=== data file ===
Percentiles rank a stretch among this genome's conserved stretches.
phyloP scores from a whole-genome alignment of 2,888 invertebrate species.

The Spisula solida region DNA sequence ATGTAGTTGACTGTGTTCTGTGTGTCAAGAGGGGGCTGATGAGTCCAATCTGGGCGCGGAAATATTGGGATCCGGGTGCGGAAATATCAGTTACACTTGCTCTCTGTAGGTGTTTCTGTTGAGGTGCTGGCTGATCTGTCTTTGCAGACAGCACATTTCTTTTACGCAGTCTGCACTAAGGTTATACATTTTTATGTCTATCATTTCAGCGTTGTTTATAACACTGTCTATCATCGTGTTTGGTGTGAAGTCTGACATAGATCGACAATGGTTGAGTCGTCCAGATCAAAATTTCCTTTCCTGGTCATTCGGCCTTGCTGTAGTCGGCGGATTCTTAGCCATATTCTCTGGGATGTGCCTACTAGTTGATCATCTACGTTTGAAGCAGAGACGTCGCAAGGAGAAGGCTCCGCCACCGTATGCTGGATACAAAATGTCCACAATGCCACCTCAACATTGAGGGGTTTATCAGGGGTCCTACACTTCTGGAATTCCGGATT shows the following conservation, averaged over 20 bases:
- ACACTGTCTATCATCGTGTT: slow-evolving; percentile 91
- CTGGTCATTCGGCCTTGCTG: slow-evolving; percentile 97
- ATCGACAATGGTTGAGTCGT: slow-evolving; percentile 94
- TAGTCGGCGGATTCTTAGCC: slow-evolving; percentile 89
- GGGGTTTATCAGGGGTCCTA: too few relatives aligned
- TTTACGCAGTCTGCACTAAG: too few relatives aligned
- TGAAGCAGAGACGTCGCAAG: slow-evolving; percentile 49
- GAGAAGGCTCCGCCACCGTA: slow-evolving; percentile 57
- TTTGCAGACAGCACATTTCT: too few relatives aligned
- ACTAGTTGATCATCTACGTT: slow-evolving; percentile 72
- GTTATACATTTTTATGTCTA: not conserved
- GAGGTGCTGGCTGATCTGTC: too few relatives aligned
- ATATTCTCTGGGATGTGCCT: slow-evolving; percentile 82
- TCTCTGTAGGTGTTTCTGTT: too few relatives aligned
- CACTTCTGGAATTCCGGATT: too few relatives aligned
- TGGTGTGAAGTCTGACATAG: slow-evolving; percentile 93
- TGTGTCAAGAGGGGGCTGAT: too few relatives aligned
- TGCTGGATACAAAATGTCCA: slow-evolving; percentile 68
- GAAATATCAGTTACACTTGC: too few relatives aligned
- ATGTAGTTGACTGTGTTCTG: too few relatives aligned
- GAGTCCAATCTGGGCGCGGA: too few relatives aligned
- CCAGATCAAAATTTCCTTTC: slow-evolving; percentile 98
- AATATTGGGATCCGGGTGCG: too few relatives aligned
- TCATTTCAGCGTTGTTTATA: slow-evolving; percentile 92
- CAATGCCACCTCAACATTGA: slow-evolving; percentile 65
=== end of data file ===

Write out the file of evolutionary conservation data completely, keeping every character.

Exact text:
Percentiles rank a stretch among this genome's conserved stretches.
phyloP scores from a whole-genome alignment of 2,888 invertebrate species.

The Spisula solida region DNA sequence ATGTAGTTGACTGTGTTCTGTGTGTCAAGAGGGGGCTGATGAGTCCAATCTGGGCGCGGAAATATTGGGATCCGGGTGCGGAAATATCAGTTACACTTGCTCTCTGTAGGTGTTTCTGTTGAGGTGCTGGCTGATCTGTCTTTGCAGACAGCACATTTCTTTTACGCAGTCTGCACTAAGGTTATACATTTTTATGTCTATCATTTCAGCGTTGTTTATAACACTGTCTATCATCGTGTTTGGTGTGAAGTCTGACATAGATCGACAATGGTTGAGTCGTCCAGATCAAAATTTCCTTTCCTGGTCATTCGGCCTTGCTGTAGTCGGCGGATTCTTAGCCATATTCTCTGGGATGTGCCTACTAGTTGATCATCTACGTTTGAAGCAGAGACGTCGCAAGGAGAAGGCTCCGCCACCGTATGCTGGATACAAAATGTCCACAATGCCACCTCAACATTGAGGGGTTTATCAGGGGTCCTACACTTCTGGAATTCCGGATT shows the following conservation, averaged over 20 bases:
- ACACTGTCTATCATCGTGTT: slow-evolving; percentile 91
- CTGGTCATTCGGCCTTGCTG: slow-evolving; percentile 97
- ATCGACAATGGTTGAGTCGT: slow-evolving; percentile 94
- TAGTCGGCGGATTCTTAGCC: slow-evolving; percentile 89
- GGGGTTTATCAGGGGTCCTA: too few relatives aligned
- TTTACGCAGTCTGCACTAAG: too few relatives aligned
- TGAAGCAGAGACGTCGCAAG: slow-evolving; percentile 49
- GAGAAGGCTCCGCCACCGTA: slow-evolving; percentile 57
- TTTGCAGACAGCACATTTCT: too few relatives aligned
- ACTAGTTGATCATCTACGTT: slow-evolving; percentile 72
- GTTATACATTTTTATGTCTA: not conserved
- GAGGTGCTGGCTGATCTGTC: too few relatives aligned
- ATATTCTCTGGGATGTGCCT: slow-evolving; percentile 82
- TCTCTGTAGGTGTTTCTGTT: too few relatives aligned
- CACTTCTGGAATTCCGGATT: too few relatives aligned
- TGGTGTGAAGTCTGACATAG: slow-evolving; percentile 93
- TGTGTCAAGAGGGGGCTGAT: too few relatives aligned
- TGCTGGATACAAAATGTCCA: slow-evolving; percentile 68
- GAAATATCAGTTACACTTGC: too few relatives aligned
- ATGTAGTTGACTGTGTTCTG: too few relatives aligned
- GAGTCCAATCTGGGCGCGGA: too few relatives aligned
- CCAGATCAAAATTTCCTTTC: slow-evolving; percentile 98
- AATATTGGGATCCGGGTGCG: too few relatives aligned
- TCATTTCAGCGTTGTTTATA: slow-evolving; percentile 92
- CAATGCCACCTCAACATTGA: slow-evolving; percentile 65